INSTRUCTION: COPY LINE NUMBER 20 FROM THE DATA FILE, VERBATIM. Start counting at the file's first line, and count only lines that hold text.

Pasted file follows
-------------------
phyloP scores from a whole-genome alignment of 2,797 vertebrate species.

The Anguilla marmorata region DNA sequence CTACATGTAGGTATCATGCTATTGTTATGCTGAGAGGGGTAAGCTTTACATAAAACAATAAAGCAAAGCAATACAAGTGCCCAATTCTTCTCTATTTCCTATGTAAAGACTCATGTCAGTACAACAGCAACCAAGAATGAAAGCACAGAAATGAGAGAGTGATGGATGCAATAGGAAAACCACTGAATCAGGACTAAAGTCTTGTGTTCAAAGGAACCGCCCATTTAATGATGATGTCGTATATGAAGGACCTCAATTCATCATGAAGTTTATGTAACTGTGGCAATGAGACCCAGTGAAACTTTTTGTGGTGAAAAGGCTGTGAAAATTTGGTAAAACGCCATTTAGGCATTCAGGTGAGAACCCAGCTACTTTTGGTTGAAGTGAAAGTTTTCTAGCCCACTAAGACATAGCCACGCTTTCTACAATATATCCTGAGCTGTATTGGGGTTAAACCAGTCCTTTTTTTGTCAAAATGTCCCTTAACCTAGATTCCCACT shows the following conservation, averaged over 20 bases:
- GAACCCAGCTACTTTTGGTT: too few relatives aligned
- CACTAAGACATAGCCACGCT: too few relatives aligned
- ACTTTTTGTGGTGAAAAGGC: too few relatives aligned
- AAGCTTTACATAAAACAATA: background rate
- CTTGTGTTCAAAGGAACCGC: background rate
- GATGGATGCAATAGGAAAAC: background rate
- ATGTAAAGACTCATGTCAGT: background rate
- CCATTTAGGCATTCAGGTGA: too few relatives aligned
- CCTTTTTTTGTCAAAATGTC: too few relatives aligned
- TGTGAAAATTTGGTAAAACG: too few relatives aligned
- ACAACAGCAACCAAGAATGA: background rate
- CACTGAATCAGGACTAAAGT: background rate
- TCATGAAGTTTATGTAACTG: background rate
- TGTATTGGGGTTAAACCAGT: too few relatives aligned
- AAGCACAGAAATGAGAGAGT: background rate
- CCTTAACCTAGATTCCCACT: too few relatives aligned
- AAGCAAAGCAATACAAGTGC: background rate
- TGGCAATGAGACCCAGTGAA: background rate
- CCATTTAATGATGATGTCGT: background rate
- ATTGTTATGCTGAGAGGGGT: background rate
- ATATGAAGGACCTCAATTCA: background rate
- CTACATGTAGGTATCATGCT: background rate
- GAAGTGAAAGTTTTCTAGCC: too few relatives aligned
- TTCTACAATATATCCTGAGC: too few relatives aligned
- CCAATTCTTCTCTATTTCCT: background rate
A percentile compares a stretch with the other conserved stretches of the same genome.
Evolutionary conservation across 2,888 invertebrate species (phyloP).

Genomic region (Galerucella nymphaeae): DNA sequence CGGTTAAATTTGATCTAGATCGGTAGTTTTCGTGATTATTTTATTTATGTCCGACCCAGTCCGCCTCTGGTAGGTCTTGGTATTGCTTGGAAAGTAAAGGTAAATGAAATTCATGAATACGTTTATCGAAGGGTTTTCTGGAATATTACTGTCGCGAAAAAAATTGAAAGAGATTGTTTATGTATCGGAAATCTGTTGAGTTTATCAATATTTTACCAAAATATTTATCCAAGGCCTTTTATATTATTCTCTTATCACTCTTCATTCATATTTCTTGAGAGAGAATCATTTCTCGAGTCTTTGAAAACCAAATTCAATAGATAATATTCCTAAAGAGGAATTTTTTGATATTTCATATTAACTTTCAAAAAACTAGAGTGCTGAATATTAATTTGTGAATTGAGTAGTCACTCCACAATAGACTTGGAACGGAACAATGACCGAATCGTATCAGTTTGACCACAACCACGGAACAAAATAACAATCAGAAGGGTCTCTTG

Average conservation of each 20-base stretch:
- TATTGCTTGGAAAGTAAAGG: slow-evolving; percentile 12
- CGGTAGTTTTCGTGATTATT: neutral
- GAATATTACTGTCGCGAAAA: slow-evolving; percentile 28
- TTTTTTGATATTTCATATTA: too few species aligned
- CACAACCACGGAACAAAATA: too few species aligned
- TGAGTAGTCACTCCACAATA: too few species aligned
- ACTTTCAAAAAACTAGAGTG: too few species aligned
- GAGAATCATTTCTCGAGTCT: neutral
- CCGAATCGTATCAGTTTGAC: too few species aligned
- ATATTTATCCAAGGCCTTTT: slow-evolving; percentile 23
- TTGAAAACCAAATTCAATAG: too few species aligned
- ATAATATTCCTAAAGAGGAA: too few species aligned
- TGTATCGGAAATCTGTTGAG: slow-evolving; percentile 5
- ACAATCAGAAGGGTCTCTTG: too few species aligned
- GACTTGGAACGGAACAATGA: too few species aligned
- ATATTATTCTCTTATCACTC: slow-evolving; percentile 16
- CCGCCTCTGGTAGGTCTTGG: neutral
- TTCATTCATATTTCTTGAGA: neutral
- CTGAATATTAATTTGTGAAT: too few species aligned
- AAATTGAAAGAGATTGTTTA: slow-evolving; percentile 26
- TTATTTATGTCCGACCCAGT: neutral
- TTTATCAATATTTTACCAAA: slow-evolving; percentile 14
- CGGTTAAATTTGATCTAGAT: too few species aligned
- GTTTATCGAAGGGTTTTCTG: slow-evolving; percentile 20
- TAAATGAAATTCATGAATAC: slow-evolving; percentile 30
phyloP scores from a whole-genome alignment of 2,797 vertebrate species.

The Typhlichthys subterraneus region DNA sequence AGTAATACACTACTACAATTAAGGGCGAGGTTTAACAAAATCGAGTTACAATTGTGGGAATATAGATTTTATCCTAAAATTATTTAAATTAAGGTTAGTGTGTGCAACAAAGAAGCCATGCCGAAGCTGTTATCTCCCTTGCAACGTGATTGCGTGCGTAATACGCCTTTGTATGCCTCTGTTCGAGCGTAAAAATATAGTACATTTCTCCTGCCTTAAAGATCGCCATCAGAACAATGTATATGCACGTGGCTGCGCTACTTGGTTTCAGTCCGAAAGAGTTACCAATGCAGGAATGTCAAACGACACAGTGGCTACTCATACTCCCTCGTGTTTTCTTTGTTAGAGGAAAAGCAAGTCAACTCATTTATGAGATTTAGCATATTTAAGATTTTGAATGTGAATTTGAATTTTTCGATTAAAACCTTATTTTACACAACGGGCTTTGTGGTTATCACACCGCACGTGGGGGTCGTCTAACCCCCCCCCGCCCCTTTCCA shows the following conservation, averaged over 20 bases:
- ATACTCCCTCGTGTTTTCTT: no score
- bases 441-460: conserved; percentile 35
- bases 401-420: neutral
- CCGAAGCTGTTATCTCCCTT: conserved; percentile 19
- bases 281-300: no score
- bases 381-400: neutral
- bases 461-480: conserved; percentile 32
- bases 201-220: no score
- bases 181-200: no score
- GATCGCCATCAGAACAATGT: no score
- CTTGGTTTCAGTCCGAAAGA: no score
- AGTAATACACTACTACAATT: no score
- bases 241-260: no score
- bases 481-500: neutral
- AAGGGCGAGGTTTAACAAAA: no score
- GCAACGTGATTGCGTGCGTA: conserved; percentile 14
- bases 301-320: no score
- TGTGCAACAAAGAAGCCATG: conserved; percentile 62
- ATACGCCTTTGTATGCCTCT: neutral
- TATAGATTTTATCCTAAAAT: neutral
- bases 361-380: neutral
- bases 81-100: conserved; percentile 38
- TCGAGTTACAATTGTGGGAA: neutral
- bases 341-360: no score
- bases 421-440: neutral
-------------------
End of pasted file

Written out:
- TGGCAATGAGACCCAGTGAA: background rate